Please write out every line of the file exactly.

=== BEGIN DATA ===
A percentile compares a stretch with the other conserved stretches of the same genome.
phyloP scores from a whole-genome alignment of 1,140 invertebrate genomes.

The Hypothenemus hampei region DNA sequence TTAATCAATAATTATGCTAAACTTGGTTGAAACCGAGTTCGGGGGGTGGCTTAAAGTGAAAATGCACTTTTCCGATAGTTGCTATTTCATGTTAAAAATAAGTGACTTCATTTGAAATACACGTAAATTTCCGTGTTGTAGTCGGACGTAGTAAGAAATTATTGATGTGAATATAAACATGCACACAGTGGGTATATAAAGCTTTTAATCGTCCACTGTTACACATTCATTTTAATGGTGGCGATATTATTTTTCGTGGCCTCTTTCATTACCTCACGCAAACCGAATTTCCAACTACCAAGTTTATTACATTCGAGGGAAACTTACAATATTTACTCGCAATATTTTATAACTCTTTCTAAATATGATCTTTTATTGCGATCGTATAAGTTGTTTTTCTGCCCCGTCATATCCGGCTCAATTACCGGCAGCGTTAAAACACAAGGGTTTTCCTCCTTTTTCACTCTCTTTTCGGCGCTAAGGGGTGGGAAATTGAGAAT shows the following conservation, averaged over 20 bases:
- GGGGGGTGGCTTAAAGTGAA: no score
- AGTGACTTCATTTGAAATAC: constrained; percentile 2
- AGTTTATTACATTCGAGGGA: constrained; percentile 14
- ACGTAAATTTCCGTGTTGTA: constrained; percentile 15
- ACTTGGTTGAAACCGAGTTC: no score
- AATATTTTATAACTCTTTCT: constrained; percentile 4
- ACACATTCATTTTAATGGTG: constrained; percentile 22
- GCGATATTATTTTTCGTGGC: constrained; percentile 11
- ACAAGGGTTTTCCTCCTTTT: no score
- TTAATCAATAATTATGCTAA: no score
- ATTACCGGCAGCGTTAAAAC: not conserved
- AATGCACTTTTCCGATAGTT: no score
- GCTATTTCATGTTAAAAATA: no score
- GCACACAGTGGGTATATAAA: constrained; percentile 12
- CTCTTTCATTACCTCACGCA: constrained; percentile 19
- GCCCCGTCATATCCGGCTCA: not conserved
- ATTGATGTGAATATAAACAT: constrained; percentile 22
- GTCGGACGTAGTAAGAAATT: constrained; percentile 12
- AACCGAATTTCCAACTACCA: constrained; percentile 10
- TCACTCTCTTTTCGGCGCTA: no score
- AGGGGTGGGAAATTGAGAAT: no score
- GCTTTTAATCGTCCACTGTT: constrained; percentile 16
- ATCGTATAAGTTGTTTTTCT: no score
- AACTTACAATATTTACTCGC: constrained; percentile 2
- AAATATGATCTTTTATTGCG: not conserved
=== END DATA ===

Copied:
A percentile compares a stretch with the other conserved stretches of the same genome.
phyloP scores from a whole-genome alignment of 1,140 invertebrate genomes.

The Hypothenemus hampei region DNA sequence TTAATCAATAATTATGCTAAACTTGGTTGAAACCGAGTTCGGGGGGTGGCTTAAAGTGAAAATGCACTTTTCCGATAGTTGCTATTTCATGTTAAAAATAAGTGACTTCATTTGAAATACACGTAAATTTCCGTGTTGTAGTCGGACGTAGTAAGAAATTATTGATGTGAATATAAACATGCACACAGTGGGTATATAAAGCTTTTAATCGTCCACTGTTACACATTCATTTTAATGGTGGCGATATTATTTTTCGTGGCCTCTTTCATTACCTCACGCAAACCGAATTTCCAACTACCAAGTTTATTACATTCGAGGGAAACTTACAATATTTACTCGCAATATTTTATAACTCTTTCTAAATATGATCTTTTATTGCGATCGTATAAGTTGTTTTTCTGCCCCGTCATATCCGGCTCAATTACCGGCAGCGTTAAAACACAAGGGTTTTCCTCCTTTTTCACTCTCTTTTCGGCGCTAAGGGGTGGGAAATTGAGAAT shows the following conservation, averaged over 20 bases:
- GGGGGGTGGCTTAAAGTGAA: no score
- AGTGACTTCATTTGAAATAC: constrained; percentile 2
- AGTTTATTACATTCGAGGGA: constrained; percentile 14
- ACGTAAATTTCCGTGTTGTA: constrained; percentile 15
- ACTTGGTTGAAACCGAGTTC: no score
- AATATTTTATAACTCTTTCT: constrained; percentile 4
- ACACATTCATTTTAATGGTG: constrained; percentile 22
- GCGATATTATTTTTCGTGGC: constrained; percentile 11
- ACAAGGGTTTTCCTCCTTTT: no score
- TTAATCAATAATTATGCTAA: no score
- ATTACCGGCAGCGTTAAAAC: not conserved
- AATGCACTTTTCCGATAGTT: no score
- GCTATTTCATGTTAAAAATA: no score
- GCACACAGTGGGTATATAAA: constrained; percentile 12
- CTCTTTCATTACCTCACGCA: constrained; percentile 19
- GCCCCGTCATATCCGGCTCA: not conserved
- ATTGATGTGAATATAAACAT: constrained; percentile 22
- GTCGGACGTAGTAAGAAATT: constrained; percentile 12
- AACCGAATTTCCAACTACCA: constrained; percentile 10
- TCACTCTCTTTTCGGCGCTA: no score
- AGGGGTGGGAAATTGAGAAT: no score
- GCTTTTAATCGTCCACTGTT: constrained; percentile 16
- ATCGTATAAGTTGTTTTTCT: no score
- AACTTACAATATTTACTCGC: constrained; percentile 2
- AAATATGATCTTTTATTGCG: not conserved